Cleopatra—a brave, astute, and charming woman who spoke many languages, entertained lavishly, hunted, went into battle, eliminated siblings to consolidate her power, and held off the threat of Imperial Rome to protect her country as long as she could—continues to fascinate centuries after she ruled Egypt. These wide-ranging essays explore such topics as Cleopatra’s controversial trip to Rome, her suicide by snake bite, and the afterlife of her love potions. They view Cleopatra from the Egyptian perspective, and examine the reception in Rome of Egyptian culture, especially of its religion and architecture. They discuss films about her, and consider what inspired Egyptomania in early modern art. Together, these essays illuminate Cleopatra’s legacy and illustrate how it has been used and reused through the centuries.
Iconography and Reception of Athenian Vases in the Age of Pericles
The Codrus Painter was a painter of cups and vases in fifth-century B.C.E. Athens with a distinctive style; he is named after Codrus, a legendary Athenian king depicted on one of his most characteristic vases. He was active as an artist during the rule of Pericles, as the Parthenon was built and then as the troubled times of the Peloponnesian War began. In contrast to the work of fellow artists of his day, the vases of the Codrus Painter appear to have been created almost exclusively for export to markets outside Athens and Greece, especially to the Etruscans in central Italy and to points further west.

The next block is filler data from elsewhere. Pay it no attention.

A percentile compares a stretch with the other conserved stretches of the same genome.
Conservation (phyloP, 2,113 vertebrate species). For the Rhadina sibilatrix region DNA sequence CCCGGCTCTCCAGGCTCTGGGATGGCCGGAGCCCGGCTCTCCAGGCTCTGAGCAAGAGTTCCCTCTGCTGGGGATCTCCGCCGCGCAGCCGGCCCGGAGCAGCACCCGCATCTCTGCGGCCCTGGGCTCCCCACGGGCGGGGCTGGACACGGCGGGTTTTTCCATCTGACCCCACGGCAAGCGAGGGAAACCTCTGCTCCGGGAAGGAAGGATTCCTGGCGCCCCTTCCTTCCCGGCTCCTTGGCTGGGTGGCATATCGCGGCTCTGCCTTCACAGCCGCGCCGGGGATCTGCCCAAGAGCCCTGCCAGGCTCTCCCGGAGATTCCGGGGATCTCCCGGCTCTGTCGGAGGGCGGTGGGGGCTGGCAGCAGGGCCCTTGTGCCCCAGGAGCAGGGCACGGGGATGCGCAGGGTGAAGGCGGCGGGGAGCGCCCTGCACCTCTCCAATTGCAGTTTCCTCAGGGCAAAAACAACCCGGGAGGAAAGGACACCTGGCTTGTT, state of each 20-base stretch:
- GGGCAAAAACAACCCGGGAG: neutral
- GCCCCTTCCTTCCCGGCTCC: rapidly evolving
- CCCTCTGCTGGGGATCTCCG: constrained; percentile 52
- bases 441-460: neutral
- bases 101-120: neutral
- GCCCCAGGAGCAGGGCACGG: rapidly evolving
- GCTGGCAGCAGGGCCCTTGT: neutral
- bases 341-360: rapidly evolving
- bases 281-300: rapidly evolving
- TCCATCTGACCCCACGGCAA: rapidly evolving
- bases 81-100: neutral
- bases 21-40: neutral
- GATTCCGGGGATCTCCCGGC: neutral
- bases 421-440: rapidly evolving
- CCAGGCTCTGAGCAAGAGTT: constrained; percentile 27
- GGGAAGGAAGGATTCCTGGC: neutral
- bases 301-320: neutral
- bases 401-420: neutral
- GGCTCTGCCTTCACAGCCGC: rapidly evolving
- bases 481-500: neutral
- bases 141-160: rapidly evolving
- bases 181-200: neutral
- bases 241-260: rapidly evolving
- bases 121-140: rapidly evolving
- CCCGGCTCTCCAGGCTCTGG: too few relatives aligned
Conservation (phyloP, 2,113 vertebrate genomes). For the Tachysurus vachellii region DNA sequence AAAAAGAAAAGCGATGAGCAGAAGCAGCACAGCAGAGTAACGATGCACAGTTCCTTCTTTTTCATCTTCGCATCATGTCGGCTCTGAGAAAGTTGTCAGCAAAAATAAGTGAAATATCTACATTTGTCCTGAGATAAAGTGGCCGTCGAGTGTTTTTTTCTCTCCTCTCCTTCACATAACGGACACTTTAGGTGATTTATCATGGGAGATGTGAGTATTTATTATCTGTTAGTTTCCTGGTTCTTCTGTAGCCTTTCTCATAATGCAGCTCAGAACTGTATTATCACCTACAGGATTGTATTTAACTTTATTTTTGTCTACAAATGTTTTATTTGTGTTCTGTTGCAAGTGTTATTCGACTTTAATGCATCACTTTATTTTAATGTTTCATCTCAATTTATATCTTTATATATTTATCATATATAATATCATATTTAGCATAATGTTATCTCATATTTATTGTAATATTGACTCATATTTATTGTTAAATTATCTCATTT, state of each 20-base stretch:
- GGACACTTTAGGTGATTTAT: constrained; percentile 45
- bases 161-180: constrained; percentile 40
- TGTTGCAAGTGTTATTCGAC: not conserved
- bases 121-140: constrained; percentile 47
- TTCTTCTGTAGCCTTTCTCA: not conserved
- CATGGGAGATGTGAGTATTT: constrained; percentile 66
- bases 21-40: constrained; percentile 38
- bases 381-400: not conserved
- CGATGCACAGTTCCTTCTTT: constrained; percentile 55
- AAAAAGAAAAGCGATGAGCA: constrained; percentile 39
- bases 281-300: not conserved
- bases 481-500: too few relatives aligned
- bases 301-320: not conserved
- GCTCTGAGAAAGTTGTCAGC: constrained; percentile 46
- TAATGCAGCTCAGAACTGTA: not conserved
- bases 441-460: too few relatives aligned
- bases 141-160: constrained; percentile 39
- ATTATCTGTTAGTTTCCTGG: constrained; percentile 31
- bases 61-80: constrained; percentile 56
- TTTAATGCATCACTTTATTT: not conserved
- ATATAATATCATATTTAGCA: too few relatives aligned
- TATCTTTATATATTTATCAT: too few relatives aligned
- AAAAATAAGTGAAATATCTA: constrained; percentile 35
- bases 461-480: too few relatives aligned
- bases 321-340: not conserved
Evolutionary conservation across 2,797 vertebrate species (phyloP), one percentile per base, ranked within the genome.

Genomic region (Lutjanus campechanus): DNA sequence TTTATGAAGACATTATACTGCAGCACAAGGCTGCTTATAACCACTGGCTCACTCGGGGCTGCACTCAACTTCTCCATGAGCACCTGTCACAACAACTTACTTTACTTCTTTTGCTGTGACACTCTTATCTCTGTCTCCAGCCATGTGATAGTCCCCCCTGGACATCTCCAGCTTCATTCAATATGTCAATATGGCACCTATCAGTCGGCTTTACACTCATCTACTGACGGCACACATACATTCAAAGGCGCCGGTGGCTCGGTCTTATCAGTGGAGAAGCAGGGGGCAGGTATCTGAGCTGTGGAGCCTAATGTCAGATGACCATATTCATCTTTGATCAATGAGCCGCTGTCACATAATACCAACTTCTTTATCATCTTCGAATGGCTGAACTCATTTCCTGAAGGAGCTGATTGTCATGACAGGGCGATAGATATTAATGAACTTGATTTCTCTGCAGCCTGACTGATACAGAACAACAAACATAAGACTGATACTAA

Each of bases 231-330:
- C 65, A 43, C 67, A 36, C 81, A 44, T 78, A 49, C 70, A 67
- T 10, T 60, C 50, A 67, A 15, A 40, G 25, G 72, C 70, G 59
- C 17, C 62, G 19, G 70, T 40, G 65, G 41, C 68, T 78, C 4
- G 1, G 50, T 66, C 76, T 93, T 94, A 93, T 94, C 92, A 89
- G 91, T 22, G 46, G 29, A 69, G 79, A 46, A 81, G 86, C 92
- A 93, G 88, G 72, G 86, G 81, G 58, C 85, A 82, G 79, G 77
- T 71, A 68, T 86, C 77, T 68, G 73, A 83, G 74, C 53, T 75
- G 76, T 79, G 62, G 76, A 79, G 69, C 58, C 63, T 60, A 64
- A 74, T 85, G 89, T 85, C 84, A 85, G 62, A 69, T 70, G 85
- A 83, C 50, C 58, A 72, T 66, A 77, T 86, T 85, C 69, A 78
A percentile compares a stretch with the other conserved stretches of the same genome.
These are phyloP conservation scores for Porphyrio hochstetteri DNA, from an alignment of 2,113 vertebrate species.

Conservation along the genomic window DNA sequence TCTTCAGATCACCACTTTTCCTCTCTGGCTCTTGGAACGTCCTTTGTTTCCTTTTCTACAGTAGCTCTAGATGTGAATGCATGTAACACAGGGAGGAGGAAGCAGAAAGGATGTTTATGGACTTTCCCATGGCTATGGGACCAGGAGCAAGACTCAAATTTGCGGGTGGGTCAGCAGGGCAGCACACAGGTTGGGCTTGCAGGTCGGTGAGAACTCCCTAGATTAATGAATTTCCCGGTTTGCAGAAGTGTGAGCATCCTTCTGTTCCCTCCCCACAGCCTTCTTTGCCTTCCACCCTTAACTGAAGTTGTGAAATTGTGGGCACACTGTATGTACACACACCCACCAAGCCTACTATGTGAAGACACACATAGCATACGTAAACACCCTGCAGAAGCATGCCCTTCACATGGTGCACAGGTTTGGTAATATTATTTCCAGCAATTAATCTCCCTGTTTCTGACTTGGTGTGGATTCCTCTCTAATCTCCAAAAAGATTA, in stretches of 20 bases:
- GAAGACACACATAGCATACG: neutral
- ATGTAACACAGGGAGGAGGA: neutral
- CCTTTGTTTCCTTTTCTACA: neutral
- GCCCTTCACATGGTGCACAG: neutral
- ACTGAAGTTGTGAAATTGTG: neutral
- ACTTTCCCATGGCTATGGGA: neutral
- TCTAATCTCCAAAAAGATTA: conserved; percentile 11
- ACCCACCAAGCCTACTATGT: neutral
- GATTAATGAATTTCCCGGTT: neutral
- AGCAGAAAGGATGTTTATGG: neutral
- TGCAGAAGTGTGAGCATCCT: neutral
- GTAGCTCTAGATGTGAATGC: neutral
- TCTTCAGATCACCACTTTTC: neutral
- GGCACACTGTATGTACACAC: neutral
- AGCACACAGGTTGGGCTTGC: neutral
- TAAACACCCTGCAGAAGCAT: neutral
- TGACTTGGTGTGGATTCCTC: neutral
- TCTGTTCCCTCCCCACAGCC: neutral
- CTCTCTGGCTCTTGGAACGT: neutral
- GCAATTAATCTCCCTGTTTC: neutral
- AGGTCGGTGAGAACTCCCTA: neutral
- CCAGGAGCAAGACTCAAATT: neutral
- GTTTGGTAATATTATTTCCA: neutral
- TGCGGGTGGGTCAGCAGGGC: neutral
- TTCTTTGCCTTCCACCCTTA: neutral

Amalia Avramidou offers a thoroughly researched, amply illustrated study of the Codrus Painter that also comments on the mythology, religion, arts, athletics, and daily life of Greece depicted on his vases. She evaluates his style and the defining characteristics of his own hand and of the minor painters associated with him. Examining the subject matter, figure types, and motifs on the vases, she compares them with sculptural works produced during the same period. Avramidou’s iconographic analysis not only encompasses the cultural milieu of the Athenian metropolis, but also offers an original and intriguing perspective on the adoption, meaning, and use of imported Attic vases among the Etruscans.